It was 6:30 a.m. on Dec.1, and I sat quietly in the darkness on my large sandstone boulder a mile and a half deep in the forest and 800 yards up the steep snowy slope above the fire trail that runs along the bottom near the trout stream. I opened my thermos of coffee and poured a cup, and the hot, creamy liquid warmed me to the core.
This was one of my favorite moments in the year, the quiet time before legal shooting hours on opening day.
Ten of us at F-Troop Camp had answered the 4 a.m. alarm that morning, gulped down breakfast, packed our gear and headed out the door.
A gregarious bunch at camp, we are solitary souls, each on a private mission, as we begin the long hike into the blackness of the forest at 5 a.m. toward our individual hunting stands. It had taken me one hour and 15 minutes to hike back in on the trail and climb the mountain in my shirtsleeves, carrying hunting coat and backpack and rifle, to the big boulder perched high up the ridge on an escape route bench.
But I was here now, resting atop the boulder, sipping coffee, drying my sweaty head with a towel and thinking about the upcoming hunt. I did not know then that it would be the shortest deer hunt of my life.
At 6:35 I put on a heavy hooded sweatshirt, and at 6:45 I donned my orange-camo hunting coat and wool stocking cap, my final layers of clothing after cooling off slowly from my dressed-down hike. The eastern sky glowed faintly now, and I could see the grounds around my boulder a little because of the background layer of snow. I poured one more coffee and relaxed.
At precisely 7 a.m., I loaded my vintage .270 Remington, checked the safety and stood up to begin surveying my hunting grounds. And there! In the first moment of my hunt I spotted movement coming toward me in the snow.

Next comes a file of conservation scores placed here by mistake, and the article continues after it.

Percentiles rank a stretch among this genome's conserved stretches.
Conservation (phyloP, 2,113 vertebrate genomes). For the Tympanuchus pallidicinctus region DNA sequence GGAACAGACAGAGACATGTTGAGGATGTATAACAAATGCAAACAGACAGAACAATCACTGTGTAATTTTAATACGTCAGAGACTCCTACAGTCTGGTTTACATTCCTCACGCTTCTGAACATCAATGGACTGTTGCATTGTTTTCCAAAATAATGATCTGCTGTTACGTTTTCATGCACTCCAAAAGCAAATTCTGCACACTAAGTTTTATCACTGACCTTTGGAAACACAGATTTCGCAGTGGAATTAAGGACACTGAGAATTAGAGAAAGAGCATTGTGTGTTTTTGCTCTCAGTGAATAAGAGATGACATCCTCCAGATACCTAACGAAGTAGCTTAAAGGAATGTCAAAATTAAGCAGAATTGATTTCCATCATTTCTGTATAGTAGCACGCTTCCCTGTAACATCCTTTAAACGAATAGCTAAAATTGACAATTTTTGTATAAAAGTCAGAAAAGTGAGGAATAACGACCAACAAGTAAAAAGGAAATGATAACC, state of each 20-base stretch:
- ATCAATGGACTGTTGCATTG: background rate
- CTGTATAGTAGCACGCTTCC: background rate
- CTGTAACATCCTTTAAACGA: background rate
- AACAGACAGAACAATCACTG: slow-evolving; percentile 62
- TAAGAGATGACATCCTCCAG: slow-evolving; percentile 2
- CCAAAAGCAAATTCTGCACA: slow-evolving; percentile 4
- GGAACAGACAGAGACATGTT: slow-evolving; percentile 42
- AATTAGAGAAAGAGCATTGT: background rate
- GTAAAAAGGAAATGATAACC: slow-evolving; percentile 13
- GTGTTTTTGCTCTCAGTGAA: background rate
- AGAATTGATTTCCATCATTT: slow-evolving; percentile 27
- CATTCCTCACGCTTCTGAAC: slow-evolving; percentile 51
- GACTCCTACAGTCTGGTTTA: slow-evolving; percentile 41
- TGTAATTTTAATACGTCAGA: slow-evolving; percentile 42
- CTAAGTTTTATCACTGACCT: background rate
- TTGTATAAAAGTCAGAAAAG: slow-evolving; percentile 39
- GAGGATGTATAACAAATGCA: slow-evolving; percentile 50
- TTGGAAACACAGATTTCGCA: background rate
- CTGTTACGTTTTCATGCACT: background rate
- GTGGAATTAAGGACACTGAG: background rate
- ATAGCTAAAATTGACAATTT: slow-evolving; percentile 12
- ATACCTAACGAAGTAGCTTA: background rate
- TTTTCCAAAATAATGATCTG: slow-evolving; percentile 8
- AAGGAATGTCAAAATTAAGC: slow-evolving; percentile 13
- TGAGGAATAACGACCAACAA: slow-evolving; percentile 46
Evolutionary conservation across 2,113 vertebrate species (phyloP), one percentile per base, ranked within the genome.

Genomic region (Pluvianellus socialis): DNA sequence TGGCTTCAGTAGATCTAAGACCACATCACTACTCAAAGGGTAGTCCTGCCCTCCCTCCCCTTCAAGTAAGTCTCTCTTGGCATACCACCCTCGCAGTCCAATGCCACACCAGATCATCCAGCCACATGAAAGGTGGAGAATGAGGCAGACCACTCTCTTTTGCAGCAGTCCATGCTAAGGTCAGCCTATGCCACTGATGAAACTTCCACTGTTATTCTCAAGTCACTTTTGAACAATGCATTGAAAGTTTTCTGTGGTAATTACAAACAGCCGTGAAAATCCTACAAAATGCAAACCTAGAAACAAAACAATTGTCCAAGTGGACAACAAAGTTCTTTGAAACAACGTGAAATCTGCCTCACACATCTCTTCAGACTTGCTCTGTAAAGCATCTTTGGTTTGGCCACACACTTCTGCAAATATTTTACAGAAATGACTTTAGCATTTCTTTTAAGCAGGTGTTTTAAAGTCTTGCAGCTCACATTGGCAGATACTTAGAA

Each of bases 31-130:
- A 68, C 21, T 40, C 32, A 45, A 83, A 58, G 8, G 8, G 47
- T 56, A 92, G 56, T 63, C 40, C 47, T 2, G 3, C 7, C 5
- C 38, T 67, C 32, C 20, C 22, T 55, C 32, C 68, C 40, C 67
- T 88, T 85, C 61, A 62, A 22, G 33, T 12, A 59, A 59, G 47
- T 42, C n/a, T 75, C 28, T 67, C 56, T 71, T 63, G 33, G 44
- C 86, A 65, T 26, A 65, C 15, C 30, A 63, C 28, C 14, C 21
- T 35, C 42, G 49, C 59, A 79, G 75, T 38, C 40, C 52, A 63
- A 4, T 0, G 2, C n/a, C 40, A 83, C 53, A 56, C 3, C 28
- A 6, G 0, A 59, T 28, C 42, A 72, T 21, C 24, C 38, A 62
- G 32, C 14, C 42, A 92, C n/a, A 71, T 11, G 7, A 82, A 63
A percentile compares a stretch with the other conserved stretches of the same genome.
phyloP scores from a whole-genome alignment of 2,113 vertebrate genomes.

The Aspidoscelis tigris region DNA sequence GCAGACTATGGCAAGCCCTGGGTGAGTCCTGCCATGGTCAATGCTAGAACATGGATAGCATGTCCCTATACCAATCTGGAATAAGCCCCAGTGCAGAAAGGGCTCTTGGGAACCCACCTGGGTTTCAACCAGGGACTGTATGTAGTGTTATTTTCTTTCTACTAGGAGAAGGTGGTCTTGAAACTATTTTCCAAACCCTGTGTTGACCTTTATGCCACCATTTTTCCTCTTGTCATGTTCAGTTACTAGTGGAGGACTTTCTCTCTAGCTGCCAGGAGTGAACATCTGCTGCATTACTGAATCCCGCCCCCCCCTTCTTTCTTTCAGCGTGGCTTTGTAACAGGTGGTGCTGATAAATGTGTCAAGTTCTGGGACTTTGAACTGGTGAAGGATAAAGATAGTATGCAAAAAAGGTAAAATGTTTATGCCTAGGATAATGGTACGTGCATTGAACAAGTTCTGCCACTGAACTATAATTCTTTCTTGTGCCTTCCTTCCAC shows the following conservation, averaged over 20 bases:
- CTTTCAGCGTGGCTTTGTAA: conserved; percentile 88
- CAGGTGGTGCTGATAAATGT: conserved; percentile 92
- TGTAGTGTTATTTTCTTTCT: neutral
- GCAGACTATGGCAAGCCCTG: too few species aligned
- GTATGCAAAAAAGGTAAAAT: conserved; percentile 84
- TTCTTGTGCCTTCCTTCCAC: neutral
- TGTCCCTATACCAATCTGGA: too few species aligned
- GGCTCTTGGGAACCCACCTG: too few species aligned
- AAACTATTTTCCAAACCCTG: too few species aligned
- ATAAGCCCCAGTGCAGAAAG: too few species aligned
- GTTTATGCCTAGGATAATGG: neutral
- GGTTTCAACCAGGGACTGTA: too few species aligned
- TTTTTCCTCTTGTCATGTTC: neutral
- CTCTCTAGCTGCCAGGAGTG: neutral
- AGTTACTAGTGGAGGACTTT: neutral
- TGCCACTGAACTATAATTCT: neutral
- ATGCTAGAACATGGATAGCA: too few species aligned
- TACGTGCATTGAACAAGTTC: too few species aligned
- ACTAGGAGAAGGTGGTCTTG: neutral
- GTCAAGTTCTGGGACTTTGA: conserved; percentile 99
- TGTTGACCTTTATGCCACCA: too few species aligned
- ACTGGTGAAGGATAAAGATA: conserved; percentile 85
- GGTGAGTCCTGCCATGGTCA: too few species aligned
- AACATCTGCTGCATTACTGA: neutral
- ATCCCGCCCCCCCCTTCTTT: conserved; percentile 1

Two deer were approaching east to west along the deer trail that marks the border of bench flat and steep ridge below my boulder. I got the scope up and focused. Both were does.
But then I saw them stop and look back, a telltale sign of trailing deer, and now they scampered ahead, a sign of a trailing buck. Sure enough, I peered back and spotted a large deer following. I glimpsed antlers as he moved quickly into my sight zones before he disappeared behind some ground rocks. When he stepped out into my shooting lanes, I counted one, two, three points on the right antler. I zeroed on the front shoulder and pulled the trigger, and my opening morning six-point dropped in the snow. I felt a touch of disappointment at first, because I’d prepared myself for a full day in the outdoors on the boulder, but I got over that quickly.
You take your hunter’s luck when it comes. I climbed down, field-dressed the deer and dragged it three hundred yards downhill to my friend Gary’s rock. I stayed with Gary for two hours, helping him watch for deer. Then I began the long drag out to my Jeep.
One hour and one mile later, I met up with my nephew Dustin, who was dragging out an eight-point of his own. Dustin’s a pilot in the Air Force, and this was only his second deer hunt in 20 years, because of school, travel and the military. The eight-point was his first buck ever. I shook his hand and we smiled and smiled. My six-point meant I’d taken Pa. bucks four years in a row now and six out of seven years, so I had reasons of my own to be thankful.
But I knew this day would go down in F-Troop Camp history as Dustin’s day.
“The Evening Campfire” from The Herald, December 14, 2008